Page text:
South African animation callsheet
May 1, 2019

African Animation: On the Up and Up


There’s no better time than the present to be part of the burgeoning animation movement on the continent. Kim Crowie explores.

Africa’s animation scene is bursting with opportunity. South Africa is abuzz with the forward motion and attention that the sector has been receiving from international studios like Nickelodeon, Disney, and Turners, as well as support from government and industry bodies.

Tulips and Chimneys, who have more often worked in the short form and commercial space, is currently working on developing their own feature film, according to Producer Nina Pfeiffer.

“It’s finally growing legs and we’ve also done quite a bit of production design for upcoming series (created in partnership with other studios),” she explains. “It’s exciting to see a lot of local projects and concepts have now been green lit for production by big global studios and this is major to show the talent we have in SA. As an industry we’ve been working hard to get there and it’s exciting to see it happening.”

One of these projects is Pixcomm’s Jabu’s Jungle, which completed 52 episodes in 2018. The show is broadcast across 40 African countries and will begin production on season 5 in 2019. According to Nic Buchanan, Pixcomm also signed a co-production agreement to produce an animated feature on Nelson Mandela with Canda’s Yowza Animation last year, which is set to be followed up by an animated series in 2022. And, after becoming first runner up at the Ottawa International Animation Festival last year, their preschool property Ting Ting has been optioned. New properties they are working on include Little Big Five, a children’s show, Shandu and the Curse of the Rain Queen, an animated feature based on an ancient African kingdom, and Erratum, a teen series based in a penal colony hovering above war-ravaged earth.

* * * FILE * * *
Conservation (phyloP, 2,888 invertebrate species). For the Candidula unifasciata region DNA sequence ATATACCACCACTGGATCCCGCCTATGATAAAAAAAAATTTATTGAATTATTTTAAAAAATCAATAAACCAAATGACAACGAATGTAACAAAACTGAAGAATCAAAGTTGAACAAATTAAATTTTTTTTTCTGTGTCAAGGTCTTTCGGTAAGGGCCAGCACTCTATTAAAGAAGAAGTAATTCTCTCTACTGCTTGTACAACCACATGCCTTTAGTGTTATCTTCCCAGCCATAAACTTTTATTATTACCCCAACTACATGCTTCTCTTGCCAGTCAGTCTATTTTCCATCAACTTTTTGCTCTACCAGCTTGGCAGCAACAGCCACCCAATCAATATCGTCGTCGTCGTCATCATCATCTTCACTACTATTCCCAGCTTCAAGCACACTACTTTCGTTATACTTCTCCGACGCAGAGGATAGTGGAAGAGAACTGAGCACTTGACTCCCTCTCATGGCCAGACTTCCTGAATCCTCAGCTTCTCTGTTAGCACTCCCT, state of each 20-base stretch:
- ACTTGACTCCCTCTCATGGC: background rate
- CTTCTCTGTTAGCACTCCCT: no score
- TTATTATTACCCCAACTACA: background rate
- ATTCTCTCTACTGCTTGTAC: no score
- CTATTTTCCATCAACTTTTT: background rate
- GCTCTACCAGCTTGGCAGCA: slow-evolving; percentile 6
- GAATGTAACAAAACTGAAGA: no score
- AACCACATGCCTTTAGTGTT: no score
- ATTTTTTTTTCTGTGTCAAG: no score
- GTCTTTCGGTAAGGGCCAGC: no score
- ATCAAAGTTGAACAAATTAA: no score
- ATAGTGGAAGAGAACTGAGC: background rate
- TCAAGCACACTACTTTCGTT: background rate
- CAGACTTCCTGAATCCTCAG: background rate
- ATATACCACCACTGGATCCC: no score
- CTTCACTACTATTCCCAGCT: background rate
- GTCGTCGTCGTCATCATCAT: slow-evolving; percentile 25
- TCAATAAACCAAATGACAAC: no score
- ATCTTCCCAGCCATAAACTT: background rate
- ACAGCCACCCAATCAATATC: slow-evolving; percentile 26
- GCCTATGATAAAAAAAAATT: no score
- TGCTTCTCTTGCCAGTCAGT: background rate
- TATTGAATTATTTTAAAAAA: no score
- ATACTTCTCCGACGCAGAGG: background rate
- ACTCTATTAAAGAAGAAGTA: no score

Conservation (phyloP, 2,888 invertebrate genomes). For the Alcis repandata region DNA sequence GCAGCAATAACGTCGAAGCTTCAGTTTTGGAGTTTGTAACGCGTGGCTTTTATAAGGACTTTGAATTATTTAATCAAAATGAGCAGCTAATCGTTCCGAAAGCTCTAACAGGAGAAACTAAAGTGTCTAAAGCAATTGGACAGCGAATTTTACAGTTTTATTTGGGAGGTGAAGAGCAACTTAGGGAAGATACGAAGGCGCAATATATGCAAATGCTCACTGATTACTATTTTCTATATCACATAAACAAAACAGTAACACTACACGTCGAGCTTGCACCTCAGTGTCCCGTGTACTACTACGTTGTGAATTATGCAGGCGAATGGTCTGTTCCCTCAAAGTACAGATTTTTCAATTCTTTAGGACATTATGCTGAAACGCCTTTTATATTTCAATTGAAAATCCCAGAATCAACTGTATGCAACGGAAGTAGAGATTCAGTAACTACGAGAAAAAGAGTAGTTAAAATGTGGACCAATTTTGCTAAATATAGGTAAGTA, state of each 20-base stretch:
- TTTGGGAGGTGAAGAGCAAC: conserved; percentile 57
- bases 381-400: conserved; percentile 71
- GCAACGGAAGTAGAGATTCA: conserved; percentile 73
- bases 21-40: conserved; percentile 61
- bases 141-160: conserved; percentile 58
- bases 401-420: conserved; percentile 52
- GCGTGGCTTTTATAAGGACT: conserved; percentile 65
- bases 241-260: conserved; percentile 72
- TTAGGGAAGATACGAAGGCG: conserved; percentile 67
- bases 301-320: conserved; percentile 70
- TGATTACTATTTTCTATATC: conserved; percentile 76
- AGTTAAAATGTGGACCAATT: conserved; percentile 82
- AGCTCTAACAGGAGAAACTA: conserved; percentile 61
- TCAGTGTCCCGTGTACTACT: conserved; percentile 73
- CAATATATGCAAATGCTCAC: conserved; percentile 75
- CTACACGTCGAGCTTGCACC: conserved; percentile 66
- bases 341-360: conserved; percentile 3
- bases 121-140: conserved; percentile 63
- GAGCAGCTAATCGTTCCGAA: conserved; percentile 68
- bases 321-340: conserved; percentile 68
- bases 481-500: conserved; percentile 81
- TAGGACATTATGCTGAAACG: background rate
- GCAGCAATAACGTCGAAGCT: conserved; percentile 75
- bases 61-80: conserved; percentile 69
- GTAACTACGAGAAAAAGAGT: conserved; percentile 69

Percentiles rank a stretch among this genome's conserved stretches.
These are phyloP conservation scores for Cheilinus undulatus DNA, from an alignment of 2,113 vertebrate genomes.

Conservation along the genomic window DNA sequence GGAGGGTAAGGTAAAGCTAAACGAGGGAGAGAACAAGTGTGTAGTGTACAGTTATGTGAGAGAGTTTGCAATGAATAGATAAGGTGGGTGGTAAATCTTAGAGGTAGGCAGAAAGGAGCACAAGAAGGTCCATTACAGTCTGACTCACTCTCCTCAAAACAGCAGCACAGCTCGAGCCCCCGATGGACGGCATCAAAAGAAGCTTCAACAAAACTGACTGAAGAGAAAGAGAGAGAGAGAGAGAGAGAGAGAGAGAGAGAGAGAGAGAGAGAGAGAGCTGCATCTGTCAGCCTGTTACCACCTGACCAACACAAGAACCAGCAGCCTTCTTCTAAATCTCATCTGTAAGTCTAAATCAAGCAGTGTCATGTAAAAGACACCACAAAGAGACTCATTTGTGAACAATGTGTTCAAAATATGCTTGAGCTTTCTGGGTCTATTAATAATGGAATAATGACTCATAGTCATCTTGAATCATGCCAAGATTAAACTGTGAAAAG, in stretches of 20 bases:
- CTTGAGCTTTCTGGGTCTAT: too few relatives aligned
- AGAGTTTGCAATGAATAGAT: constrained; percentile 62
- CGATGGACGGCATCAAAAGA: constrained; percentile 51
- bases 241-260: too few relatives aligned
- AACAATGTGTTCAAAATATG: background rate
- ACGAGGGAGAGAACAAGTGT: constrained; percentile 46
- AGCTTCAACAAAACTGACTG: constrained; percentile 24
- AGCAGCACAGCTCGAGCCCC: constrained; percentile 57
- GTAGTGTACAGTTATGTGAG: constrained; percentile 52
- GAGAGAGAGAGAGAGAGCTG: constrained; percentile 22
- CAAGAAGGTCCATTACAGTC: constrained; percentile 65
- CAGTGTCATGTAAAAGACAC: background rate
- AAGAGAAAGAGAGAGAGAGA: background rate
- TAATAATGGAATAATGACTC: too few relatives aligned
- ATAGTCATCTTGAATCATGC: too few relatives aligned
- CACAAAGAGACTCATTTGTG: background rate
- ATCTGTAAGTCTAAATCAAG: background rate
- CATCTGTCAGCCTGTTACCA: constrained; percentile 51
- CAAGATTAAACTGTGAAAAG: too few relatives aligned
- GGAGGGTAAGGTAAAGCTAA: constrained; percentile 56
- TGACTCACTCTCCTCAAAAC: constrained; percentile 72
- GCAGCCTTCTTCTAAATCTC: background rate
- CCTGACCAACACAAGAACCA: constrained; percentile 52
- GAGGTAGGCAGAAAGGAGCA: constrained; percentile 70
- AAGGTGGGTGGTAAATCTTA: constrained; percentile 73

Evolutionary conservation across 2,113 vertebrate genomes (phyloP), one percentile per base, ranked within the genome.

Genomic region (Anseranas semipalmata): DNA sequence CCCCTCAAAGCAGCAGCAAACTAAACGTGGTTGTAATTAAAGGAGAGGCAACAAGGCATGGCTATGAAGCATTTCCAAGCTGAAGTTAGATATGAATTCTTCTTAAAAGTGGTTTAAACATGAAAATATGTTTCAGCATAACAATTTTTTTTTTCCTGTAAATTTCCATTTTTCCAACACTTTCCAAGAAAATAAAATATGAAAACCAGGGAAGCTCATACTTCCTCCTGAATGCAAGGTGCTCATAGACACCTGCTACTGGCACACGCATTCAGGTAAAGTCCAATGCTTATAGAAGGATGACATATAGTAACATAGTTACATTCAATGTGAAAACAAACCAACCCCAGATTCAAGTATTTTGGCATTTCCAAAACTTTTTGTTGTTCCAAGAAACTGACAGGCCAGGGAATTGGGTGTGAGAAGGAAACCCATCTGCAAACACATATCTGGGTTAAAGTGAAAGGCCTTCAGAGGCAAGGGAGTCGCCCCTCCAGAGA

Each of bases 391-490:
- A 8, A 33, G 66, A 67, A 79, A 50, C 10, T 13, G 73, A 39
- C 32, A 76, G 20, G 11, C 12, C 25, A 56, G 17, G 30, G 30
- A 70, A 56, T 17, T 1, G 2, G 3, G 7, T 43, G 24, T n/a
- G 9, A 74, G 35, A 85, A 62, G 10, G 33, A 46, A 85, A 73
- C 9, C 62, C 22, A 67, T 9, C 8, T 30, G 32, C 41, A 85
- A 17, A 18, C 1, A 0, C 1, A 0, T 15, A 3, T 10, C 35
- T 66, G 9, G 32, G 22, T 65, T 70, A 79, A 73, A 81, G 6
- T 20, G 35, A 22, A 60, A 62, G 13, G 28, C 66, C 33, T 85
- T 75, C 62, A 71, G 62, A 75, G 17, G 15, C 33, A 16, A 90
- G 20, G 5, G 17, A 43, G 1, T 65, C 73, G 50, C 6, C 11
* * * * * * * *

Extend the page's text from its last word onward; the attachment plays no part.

Pixcomm Jabu's Jungle Callsheet Animation


Picomm’s Jabu’s Jungle

Wendy Spinks of Zeropoint Studios, received an International Residency in France set for April 2019 to develop the animated hybrid documentary and VR project I am Chuma. It tells the story of a young, black, lesbian woman who found herself homeless for three year. During this time, she unexpectedly finds her calling as an artist.

Last year also saw the launch of DISCOMICS, with African Animation Network (AAN) leading the new initiative. Twenty creators, graphic artists, game developers and animators attended the event on VIP passes.